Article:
She fell in love with Rodgers and Hammerstein's "Oklahoma!," Schubert's "Ave Maria" in several languages, the musical "1776" and more, and learned to play guitar and clarinet along the way. She also developed a worldview that found a strong blend between her family's cheerful Catholic devotion and a broad curiosity about music.

It took a while for her voice to take shape. When she joined a middle-school school chorus, it was warmer and more lilting than the belt-it-out variety high school directors often seek in lead performers.


That's common for nascent operatic singers.

"Very often the voice that's going to be big takes years to mature," says Liz Daniels, the nationally known instructor who rehearsed Massimei last week, as she has done about once a week for seven years. "It usually comes well after the higher voices. I knew from the minute I heard her [in 2008] she was going to be a big voice."

The family never imagined that Massimei had talent that would set her apart, her father says. Then came a performance in which she sang a "small gospel solo — nothing we thought much about," he says — and drew the attention of an audience member who knew some of the top music educators in Harford County. He urged the family to make connections.

Once she began training, her reputation spread. By her mid-teens, she was singing at weddings, funerals and other events across Harford County. And at 19, she scored the gig that would change how she viewed her music — and her faith — without even trying.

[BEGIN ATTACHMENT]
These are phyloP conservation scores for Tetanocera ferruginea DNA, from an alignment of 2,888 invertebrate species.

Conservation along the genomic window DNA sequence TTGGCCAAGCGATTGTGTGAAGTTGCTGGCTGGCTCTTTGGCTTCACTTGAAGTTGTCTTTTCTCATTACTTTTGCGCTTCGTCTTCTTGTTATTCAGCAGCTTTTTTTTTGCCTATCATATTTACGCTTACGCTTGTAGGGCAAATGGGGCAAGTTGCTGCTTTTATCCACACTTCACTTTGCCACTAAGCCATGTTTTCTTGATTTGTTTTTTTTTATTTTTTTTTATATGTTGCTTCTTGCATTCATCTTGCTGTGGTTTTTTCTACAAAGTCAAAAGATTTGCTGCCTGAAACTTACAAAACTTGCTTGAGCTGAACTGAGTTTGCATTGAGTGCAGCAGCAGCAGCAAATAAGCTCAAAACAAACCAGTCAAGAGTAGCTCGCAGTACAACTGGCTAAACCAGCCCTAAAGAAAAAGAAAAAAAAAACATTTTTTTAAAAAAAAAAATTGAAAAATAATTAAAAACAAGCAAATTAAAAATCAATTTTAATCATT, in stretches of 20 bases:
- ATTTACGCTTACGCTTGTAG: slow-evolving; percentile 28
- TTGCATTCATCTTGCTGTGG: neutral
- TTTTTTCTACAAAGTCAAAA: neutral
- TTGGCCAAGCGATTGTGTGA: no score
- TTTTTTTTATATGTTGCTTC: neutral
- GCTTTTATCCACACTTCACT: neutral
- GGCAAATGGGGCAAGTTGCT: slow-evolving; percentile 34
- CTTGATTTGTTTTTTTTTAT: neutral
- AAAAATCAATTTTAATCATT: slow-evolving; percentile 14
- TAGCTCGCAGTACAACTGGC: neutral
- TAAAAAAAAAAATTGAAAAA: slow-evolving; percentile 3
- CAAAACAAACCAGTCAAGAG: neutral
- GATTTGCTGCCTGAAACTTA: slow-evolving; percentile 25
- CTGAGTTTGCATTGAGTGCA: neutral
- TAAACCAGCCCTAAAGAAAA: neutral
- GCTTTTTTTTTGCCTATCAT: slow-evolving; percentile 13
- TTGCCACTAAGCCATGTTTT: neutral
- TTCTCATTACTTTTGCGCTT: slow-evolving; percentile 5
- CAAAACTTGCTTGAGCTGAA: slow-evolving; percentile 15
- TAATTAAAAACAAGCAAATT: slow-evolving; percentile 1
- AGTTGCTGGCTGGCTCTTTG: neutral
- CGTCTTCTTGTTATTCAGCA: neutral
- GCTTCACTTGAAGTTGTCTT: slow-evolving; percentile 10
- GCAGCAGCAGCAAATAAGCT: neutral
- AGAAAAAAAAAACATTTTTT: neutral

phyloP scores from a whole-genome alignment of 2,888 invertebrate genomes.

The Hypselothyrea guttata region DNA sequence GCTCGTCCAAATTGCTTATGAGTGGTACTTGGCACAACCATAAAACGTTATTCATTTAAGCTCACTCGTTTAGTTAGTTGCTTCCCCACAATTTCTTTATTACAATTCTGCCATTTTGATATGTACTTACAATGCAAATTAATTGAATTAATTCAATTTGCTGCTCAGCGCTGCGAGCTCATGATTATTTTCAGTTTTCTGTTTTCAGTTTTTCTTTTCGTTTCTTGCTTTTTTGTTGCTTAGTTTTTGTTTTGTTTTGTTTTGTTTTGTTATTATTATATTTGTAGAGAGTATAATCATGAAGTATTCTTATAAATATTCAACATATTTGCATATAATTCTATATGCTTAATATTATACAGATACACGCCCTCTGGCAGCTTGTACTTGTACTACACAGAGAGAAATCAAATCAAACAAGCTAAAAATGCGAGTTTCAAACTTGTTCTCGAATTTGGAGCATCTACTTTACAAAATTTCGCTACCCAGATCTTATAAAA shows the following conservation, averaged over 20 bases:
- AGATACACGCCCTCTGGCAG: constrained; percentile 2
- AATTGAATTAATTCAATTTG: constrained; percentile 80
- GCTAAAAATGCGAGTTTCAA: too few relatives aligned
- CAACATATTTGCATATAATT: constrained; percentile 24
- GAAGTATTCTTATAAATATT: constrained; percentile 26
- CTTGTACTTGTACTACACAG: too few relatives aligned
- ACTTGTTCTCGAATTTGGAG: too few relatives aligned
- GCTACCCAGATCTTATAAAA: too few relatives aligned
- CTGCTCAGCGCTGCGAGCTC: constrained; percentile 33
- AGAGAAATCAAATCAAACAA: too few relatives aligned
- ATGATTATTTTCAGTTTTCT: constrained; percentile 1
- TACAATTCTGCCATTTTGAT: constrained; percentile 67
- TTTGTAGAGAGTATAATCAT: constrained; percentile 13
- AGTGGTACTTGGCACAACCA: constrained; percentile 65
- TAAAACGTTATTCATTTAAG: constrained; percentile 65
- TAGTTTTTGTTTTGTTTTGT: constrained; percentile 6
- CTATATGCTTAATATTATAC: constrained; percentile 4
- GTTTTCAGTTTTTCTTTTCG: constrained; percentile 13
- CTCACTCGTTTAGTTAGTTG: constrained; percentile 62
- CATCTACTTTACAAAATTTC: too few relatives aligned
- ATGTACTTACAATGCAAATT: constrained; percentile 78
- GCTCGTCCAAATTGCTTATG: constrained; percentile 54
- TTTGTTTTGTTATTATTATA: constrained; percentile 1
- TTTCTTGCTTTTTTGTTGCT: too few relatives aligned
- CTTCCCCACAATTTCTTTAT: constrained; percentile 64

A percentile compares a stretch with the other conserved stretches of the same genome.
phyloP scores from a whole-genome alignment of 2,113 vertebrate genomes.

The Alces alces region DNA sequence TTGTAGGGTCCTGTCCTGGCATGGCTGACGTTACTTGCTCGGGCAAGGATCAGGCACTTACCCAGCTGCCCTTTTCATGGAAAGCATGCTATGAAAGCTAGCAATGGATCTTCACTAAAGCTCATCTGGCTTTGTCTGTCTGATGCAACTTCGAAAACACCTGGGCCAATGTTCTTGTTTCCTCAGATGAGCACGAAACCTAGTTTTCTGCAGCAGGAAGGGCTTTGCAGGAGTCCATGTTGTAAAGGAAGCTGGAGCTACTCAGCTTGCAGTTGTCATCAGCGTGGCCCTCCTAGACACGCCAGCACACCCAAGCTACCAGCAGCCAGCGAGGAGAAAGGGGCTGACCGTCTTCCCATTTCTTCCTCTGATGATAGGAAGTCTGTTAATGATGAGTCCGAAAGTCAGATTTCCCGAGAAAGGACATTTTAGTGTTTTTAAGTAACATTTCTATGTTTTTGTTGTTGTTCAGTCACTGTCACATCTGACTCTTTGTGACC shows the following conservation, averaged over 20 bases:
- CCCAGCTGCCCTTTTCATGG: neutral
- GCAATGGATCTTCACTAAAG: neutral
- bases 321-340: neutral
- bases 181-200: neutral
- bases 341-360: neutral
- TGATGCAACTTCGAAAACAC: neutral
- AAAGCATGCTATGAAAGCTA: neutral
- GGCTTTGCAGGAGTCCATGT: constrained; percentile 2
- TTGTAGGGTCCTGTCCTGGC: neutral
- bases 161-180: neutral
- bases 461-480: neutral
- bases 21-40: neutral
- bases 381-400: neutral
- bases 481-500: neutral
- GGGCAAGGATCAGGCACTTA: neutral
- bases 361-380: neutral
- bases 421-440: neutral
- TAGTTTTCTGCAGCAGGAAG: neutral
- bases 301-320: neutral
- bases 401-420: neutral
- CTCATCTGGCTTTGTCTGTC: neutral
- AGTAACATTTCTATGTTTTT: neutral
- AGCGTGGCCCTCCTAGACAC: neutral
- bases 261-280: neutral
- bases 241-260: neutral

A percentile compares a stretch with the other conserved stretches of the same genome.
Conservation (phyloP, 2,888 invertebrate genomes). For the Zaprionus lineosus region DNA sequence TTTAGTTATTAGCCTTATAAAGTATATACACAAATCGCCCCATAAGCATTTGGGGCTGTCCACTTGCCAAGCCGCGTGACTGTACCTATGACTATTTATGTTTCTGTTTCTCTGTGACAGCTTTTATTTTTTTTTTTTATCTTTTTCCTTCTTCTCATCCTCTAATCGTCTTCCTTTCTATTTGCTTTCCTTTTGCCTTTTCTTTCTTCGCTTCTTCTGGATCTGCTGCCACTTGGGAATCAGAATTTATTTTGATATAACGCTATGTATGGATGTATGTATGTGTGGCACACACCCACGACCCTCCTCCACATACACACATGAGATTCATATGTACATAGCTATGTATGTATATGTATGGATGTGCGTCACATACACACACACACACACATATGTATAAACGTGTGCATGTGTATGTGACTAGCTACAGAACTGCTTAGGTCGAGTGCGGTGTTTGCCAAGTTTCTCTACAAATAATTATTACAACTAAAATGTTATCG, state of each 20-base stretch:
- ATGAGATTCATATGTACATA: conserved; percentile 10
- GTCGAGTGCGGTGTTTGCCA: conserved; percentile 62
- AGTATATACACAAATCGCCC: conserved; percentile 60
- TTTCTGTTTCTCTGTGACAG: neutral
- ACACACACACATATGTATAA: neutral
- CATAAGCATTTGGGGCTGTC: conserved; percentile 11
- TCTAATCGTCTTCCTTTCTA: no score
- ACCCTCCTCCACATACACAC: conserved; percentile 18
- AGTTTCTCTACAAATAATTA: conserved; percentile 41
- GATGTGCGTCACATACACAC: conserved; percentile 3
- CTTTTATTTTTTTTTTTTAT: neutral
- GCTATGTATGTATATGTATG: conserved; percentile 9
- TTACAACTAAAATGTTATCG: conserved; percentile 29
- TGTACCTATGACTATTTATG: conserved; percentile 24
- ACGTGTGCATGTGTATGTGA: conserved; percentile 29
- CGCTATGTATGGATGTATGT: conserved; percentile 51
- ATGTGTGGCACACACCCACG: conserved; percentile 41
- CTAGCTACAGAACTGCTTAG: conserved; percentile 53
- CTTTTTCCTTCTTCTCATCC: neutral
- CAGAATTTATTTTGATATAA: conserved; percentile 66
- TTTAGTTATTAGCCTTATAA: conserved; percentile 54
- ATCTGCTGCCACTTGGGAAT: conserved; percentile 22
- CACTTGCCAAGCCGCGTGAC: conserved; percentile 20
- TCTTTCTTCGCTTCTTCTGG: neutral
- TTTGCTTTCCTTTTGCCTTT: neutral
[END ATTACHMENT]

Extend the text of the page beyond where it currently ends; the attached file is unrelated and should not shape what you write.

When a friend invited her to perform at a wedding, she learned she'd have to audition at the church of the bride-to-be. She sat down with Robert Hott, the music director of St. Stephen Catholic Church in Bradshaw.

Unbeknownst to her, Hott was searching for a new principal cantor to replace one who had served the church for 40 years but was about to retire.


Hott says he didn't know what to expect of this "cheerful, bubbly teen." But she was a few notes into her solo when he cut her off.

"Where in the world have you been?" he asked, and offered her the job.

She has worked at St. Stephen ever since, performing in several Masses a week, winning hearts within the 7,000-member parish with what Hott calls a "rare gift — the kind you run across once a career, if you're lucky."

Parishioners often applaud Massimei's singing or flood around her at the end of services.

"They say things like, 'I want you to sing at my wedding,' or 'I want you to sing at my funeral,'" Hott says.

She so dislikes the attention that when the church celebrated its 150th anniversary in 2013, she chose to perform "Alleluia" from the choir loft, not the cantor's spot by the altar.


She brought down the house anyway. As Hott tells it, one listener said he'd pray Massimei would end up on the opera stage.

Hott says his cantor has the talent to do whatever she wants in music, but he's ambivalent on that idea.

"I've told Christina she can't leave us until after I'm dead," he says, and laughs. "I'm only 51. I don't expect that to happen for a long time."

Into the heart

Massimei studied in the widely respected music program at the Catholic University of America in Washington. The campus stands adjacent to the Basilica of the National Shrine. She graduated in 2011.